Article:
While We Were Out: K-Rock Hosts in Court; TV's Mr. Food Dies

November 23, 2012 by

SYRACUSE -- We're back from some rest and relaxation out-of-town over Thanksgiving with a recap of two stories from the latter part of the week.  The legal action between K-ROCK's morning hosts and their former employer appear to be over.  And television viewers are mourning the passing of longtime syndicated chef and upstate New York native "Mr. Food."

Mr. Food Dies at 81

Art Ginsburg, best known to viewers across the country as "Mr. Food," died on Wednesday at the age of 81.  His daily, 90-second vignettes were shown during noon newscasts for many years on Syracuse's CBS 5 (WTVH), and on Utica's NewsChannel 2 (WKTV) since 1992.  Ginsburg made his mark in demonstrating simple recipes that average viewers could easily pull off, without needing extensive culinary talent.  Each report ended with his trademarked tagline, "Ooh, it's so good!"  The Troy native got his start at Albany's WRGB-TV in 1975, and had a syndication deal by 1980.  At his peak -- just a few years ago -- "Mr. Food" was airing on 168 stations across the country each day.

Ginsburg also published more than 50 "Mr. Food" cookbooks over the years, selling more than 8 million copies.  (Your editor remembers at least one occasion where Mr. Food visited a mall near Utica to sign copies of his books.)  According to various news sources, Ginsburg had been battling pancreatic cancer for a little over a year.

Coverage Elsewhere:

No Major Changes in Court Action Against Former 95X Hosts Who Moved to K-Rock

The legal drama between two Syracuse radio hosts who abruptly quit the morning show at 95X (WAQX) last month, only to resurface three days later at K-Rock (WKRL/WKRH/WKLL) appears to be over.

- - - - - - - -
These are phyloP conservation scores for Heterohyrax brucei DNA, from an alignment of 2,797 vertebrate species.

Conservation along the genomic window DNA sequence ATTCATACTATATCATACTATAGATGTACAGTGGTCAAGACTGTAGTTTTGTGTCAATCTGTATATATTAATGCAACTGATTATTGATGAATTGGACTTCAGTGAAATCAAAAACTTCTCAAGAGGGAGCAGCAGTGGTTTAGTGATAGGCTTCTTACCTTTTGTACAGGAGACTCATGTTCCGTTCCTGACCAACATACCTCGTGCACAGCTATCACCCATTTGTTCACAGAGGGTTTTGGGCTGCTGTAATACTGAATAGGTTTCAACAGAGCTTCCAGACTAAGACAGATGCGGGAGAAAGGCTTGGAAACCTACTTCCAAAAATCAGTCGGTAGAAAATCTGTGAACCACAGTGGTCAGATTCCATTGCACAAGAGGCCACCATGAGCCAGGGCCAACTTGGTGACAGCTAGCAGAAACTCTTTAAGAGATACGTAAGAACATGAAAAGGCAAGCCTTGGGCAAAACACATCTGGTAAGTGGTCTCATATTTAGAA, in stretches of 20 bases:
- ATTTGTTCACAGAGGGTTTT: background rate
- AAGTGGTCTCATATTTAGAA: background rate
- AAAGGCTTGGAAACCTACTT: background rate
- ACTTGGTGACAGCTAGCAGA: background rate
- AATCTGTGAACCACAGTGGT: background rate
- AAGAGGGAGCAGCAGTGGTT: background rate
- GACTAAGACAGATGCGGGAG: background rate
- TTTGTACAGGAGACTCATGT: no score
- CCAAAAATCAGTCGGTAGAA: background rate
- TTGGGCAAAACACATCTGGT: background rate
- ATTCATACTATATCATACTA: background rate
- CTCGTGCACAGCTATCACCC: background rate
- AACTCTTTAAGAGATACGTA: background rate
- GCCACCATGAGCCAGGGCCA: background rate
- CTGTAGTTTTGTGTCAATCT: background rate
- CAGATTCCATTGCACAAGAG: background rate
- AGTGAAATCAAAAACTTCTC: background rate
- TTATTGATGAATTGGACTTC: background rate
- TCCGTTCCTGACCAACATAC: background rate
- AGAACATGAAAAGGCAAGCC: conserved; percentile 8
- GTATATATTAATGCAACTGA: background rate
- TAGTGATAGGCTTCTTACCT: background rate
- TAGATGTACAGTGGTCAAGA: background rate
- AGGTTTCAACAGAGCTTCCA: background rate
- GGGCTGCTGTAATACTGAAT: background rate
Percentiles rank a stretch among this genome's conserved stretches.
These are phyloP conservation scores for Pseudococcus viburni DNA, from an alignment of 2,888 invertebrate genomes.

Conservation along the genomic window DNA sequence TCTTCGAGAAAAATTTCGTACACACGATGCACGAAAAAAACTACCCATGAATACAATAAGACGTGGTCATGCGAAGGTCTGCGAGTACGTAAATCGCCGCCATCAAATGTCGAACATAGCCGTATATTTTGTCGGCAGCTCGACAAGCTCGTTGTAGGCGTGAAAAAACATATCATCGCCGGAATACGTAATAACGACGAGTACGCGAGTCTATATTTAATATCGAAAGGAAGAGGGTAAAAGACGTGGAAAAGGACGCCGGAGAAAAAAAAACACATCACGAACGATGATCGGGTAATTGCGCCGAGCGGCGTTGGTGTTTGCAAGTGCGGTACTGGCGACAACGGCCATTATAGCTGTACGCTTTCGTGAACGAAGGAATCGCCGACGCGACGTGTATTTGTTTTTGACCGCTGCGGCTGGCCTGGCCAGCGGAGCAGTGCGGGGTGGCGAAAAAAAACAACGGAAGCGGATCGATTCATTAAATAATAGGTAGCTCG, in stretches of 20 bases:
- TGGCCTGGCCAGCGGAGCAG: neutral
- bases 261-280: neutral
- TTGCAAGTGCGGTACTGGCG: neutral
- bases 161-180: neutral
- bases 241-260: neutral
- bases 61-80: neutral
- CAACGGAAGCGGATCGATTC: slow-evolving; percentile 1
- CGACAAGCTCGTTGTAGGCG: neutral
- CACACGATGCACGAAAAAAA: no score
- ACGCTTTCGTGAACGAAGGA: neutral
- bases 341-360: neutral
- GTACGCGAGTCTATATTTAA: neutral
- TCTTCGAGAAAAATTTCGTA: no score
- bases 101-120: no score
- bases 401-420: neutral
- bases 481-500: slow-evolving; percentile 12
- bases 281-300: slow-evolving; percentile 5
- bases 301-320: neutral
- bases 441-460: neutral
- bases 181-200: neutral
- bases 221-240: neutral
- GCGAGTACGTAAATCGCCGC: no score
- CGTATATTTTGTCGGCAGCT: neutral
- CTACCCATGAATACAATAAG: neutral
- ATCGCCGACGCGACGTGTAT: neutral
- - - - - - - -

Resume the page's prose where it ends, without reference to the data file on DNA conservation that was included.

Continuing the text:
Hunter Scott and Josh Grosvent said 95X owner Cumulus Media accused them of failing to give Cumulus a "first right of refusal" in renewing their contract before they moved across town to the Galaxy-owned stations.  But the two hosts countered that argument by saying their contracts expired at the end of August, and multiple attempts to negotiate a new contract were rebuffed by management for several weeks before the duo handed in their notices of resignation in mid-October.

On October 29, a New York State Supreme Court justice said Scott and Grosvent could continue to work for Galaxy at K-Rock, but granted a temporary restraining order which banned the pair from referring to their program as "The Show," ruling the title was the intellectual property of Cumulus, since it had been created there.  Two other items declared off-limits included the fictional character "Chalkdust" and the "Beer Friday" segment.  The court scheduled the sides to return for a final ruling on November 21 -- this past Wednesday.

A source at Galaxy tells us the court affirmed its previous decision -- converting the temporary restraining order to a "preliminary injunction" which will run through next February.  Aside from the aforementioned banned terms, our source says Scott and Grosvent are "free and clear" to continue with their work at K-Rock.

Grosvent announced the ruling on his Twitter feed: contacted Cumulus Media Syracuse General Manager Shane Bogardus to request his thoughts on the latest ruling, but we did not receive any response.  "Big Smoothie" has been hosting mornings for 95X since Scott and Grosvent left the building, but it looks like he could eventually return to afternoon drive -- Cumulus posted an opening for a morning host earlier this week.

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